After the visitors had put Leeds on the back foot for the most part, creating presentable chances while the hosts huffed and puffed to no great effect, Hernandez seized upon a shockingly poor clearance from City’s previously untroubled keeper Allan McGregor; swiftly sizing up the situation, Pablo snapped up possession, moved forward and produced an outrageous dinked chip over the advancing McGregor, the ball dropping sweetly under the bar and into the net to give United an advantage that, after the Norwich game the previous week, you thought they might well hold onto.
In truth, Hull were less of a threat after the goal than before, just as their fans were largely silent once behind, having exhausted their repertoire of songs about dead perverts and cities of culture – an ironic enough playlist while it lasted. Afterwards, Hull manager Nigel Adkins bemoaned the lack of reward for his team’s industry, estimating a 3:1 ratio in his team’s favour on chances created. Leeds boss Thomas Christiansen was disarmingly honest: “We were lucky to take the three points,” he acknowledged.
One big reason behind that win was much-maligned Leeds keeper Felix Wiedwald, who produced a string of fine saves before United took the lead, one great example being a full-stretch tip around the post in the very first minute. Felix looked solid throughout, and it was reassuring to see him looking so confident and self-assured, without those occasional Sprake-esque howlers.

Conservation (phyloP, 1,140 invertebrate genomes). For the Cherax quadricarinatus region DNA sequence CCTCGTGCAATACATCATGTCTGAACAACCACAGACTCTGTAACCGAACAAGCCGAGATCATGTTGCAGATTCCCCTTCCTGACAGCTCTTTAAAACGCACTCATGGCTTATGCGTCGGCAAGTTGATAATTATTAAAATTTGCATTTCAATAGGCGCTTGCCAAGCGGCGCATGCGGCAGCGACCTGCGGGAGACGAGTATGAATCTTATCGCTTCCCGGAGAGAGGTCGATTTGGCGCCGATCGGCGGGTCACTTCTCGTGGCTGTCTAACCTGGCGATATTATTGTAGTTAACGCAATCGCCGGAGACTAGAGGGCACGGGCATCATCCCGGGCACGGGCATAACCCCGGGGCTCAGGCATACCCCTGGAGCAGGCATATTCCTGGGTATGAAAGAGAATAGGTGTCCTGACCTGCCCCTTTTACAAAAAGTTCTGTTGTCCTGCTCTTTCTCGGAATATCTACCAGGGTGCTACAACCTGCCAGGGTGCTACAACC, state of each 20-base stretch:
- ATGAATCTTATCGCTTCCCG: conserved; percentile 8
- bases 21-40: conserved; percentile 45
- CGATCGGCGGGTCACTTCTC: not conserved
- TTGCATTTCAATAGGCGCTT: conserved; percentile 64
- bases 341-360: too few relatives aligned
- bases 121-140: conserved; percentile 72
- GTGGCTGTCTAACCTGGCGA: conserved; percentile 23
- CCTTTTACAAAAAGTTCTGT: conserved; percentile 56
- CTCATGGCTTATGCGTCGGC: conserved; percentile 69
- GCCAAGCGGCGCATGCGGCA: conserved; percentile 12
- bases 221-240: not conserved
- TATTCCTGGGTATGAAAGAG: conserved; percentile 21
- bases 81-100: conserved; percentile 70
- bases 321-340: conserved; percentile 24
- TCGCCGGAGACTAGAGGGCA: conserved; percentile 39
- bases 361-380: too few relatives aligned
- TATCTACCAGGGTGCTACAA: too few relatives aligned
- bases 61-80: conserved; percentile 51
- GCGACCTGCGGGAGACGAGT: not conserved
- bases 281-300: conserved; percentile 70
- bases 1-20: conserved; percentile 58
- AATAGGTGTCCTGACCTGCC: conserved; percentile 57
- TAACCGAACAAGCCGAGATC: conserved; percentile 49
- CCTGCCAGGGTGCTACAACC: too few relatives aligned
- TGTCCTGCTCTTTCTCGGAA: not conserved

It was Hernandez who made the crucial difference, though, with Leeds creating little else of note other than a good effort from Gjanni Alioski as the interval approached. At the end of this derby, Leeds could reflect upon another gritty home performance and three points to see them back in the playoff zone. As for Hull, they had positives to take from their early domination, but departed for their City of Culture disappointed, chastened – well and truly Pablo’d.
Every now and then a new story emerges from that part of the rumour mill labelled boldly “Too Good to be True”. Some you can dismiss out of hand as slightly less likely than Elvis appearing at the Batley Frontier Club. Diego Maradona to Division Two Leeds in the 80s would be an example of this. Others – well, you can’t help wondering. Sometimes, circumstances out of the ordinary can lend credence to whispers you normally wouldn’t even dare whisper.